Germany and Israel: A Complicated Friendship

For the sixth time, the cabinets from Berlin and Jerusalem had the opportunity to discuss a range of issues during German-Israeli government consultations. The big elephant in the room, Iran, was one of the most important subjects, yet again.

Everything possible had to be done to make sure Iran would not have nuclear weapons, German Chancellor Angela Merkel said during her government’s visit to Israel. “We do not always agree on the path to go”, she stated. While Merkel believes in the so-called Iran Deal, along with most of the E.U., Israel does not.

“The threat (originating from Tehran) is spreading from Iran into Europe”, Israel’s Prime Minister Benjamin Netanyahu insisted. According to him, the Iran Deal, which the U.S. government recently pulled out of, but which Europe wants to stick to anyway, floods Iran’s pockets with billions of Dollars, while the Tehran regime spreads terrorism.

Among high-ranking politicians in Germany, Angela Merkel is one of the most pro-Israeli ones. In 2008, she declared that “the historic responsibility for Israel” was Germany’s “public policy”. Today Merkel said Israel had the right to defend herself when attacked. Many European politicians would prolong that sentence by adding “but” with a sequence of words which relativize the first part. The difference is that Merkel does not.

But, as pro-Israeli or realistic as she might be, Merkel still defends the Deal. Critical observers say the agreement strengthens a regime which keeps on threatening to “annihilate Israel”. They also believe it does not make nuclear inspections in Iran easy or effective at all. This big difference of opinion between Berlin and Jerusalem became evident yet again, during the consultations in Israel.

Also regarding the U.N. agency UNRWA, Berlin actually works against Israel, critics say. UNRWA is responsible for people it calls refugees, not globally like the UNHCR, but for Palestinians only. When the Americans recently cancelled their support for UNRWA, they had reasons.

In 1948, seven Arab states told the Arabs in Israel (who call themselves Palestinians today), they should get out of there, just before their armies attacked the newly founded country, intending to wipe it off the map. The Arabs were told they would be allowed to return afterwards. Since Israel fought off the attackers, they never returned.

There were 500,000 Arabs who did leave, hoping to be back home after a week. Other Arabs, 160,000 of them, stayed in Israel, where 20 percent of all inhabitants are Arabs today. The fact that even more Jews were expelled from Arab states, around 850,000 of them, all of whom were accommodated by Israel, while the 500,000 Arabs were not accepted into any country, shows how the refugee problem was constructed intentionally.

UNRWA counts those 500,000 original refugees along with all of their descendants. That is how they get to 4.7 million Palestinian refugees. Even today, neither UNRWA nor most Arab states seem to want to solve the refugee problem, e.g. by accepting Palestinian refugees into those countries, since they would rather continue blaming Israel for the situation they themselves created.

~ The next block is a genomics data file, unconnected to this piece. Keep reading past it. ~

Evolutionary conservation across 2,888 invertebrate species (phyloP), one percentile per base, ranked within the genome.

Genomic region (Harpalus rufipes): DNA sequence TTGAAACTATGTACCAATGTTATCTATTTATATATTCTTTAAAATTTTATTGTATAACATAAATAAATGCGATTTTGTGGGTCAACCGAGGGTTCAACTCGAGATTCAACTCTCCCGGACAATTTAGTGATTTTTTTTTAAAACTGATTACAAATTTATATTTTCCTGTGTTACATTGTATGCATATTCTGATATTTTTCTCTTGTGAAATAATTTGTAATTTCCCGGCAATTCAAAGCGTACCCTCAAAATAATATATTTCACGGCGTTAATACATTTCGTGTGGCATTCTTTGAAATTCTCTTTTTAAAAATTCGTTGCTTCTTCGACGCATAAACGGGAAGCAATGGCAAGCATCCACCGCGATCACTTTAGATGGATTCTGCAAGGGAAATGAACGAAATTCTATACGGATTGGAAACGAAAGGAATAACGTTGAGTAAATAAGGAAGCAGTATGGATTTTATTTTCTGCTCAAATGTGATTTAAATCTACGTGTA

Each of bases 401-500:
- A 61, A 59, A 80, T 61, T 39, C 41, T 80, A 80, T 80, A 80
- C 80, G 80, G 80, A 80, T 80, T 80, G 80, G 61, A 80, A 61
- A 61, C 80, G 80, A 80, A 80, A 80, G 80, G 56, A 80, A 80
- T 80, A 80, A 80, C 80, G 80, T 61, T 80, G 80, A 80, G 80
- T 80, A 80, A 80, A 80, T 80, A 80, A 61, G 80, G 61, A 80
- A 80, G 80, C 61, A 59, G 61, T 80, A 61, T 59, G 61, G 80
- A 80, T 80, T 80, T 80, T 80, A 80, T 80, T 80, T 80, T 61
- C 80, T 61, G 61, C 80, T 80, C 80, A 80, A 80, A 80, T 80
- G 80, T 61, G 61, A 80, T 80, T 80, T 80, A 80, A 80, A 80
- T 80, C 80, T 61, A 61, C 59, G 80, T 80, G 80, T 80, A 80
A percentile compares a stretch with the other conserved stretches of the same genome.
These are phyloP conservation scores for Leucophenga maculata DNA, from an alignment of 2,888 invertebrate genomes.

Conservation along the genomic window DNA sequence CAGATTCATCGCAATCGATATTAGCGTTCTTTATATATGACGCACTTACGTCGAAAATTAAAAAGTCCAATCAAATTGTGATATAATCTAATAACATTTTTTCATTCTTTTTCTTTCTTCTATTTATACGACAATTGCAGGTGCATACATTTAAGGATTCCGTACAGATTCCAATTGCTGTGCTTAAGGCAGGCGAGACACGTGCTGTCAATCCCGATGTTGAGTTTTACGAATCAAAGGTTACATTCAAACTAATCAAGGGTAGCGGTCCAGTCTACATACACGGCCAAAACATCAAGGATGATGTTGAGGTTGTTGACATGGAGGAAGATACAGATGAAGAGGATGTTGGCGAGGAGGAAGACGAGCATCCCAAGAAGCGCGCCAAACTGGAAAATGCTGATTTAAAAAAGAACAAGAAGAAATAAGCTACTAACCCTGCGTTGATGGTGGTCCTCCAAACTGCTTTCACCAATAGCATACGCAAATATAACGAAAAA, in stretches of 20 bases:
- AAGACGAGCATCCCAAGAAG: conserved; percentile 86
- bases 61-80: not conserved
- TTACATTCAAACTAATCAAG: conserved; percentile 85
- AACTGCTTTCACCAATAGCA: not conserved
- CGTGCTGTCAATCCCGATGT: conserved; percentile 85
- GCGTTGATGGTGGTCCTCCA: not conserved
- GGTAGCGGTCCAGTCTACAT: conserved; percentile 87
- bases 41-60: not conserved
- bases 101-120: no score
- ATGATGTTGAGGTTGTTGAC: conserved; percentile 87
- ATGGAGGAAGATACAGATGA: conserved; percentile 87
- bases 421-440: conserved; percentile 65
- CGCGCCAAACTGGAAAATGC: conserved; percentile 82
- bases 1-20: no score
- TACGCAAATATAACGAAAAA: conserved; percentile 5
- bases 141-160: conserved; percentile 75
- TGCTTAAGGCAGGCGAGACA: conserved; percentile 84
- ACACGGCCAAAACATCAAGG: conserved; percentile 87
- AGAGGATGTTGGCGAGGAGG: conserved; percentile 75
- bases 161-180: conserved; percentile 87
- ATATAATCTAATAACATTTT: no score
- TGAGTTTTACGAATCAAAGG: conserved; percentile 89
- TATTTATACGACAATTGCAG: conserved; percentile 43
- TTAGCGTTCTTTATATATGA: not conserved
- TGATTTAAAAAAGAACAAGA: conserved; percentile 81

In 1952, the head of UNRWA, Sir Alexander Galloway, said something which in the eyes of Israel and others still applies today: “The Arab nations do not want to solve the Arab refugee problem. They want to keep it as an open sore, as a weapon against Israel.” Today, critics say UNRWA is helping those same states to prolong the problem, instead of resolving it.

In spite of all of the above, Angela Merkel’s government still intends to support UNRWA even more, since the Americans pulled out. Israel’s attempts to explain things to the Germans, in this regard, have failed so far. It remains to be seen whether they can make it stick during these latest consultations.

Another subject of the discussions was antisemitism in Germany. The Israeli hosts asked their German guests about the situation they are very concerned about. Chancellor Merkel conceded there was still antisemitism in Germany, and she said it was spreading. Felix Klein, Germany’s new coordinator against antisemitism, was part of Merkel’s delegation.

Regarding the Israeli-Palestinian conflict, Merkel said she believed a two-state solution was the best path to peace. This is exactly what Netanyahu’s government says. But as it turns out, Hamas does not only reject negotiations, but also peace. The Palestinian Authority (PA) does not want negotiations either, which is why there are none.

Merkel did not mention the refusal of the Palestinian leaders to enter peace negotiations, or their rejection of every single peace accord discussed in the past seven decades, but she did criticize “the settlements”, saying the construction aggravated a two-state solution. European heads of governments usually say so when they visit Israel.

But the German-Israeli government consultations were about more than Iran, UNRWA and the conflict. All ministers spoke to their counterparts about deepening the cooperation between the two countries in many ways. Merkel said the relations between Israel and Germany were “very intensive in many areas.” This included the economy, IT and cyber security cooperation, research and development aid in Africa.

Today, as the consultations in Israel were concluded, Prime Minister Benjamin Netanyahu thanked Merkel: “I thank you and the people of Israel thank you for your unrelenting support for Israel’s security. I also thank you for taking a very strong and unreserved stance against antisemitism.”

Netanyahu said the cooperation between Israel and Germany in the specific area of technology had marked the visit. This was the key to the future.

In Israel, Angela Merkel also got her 15th honorary doctorate. The University of Haifa awarded it to her.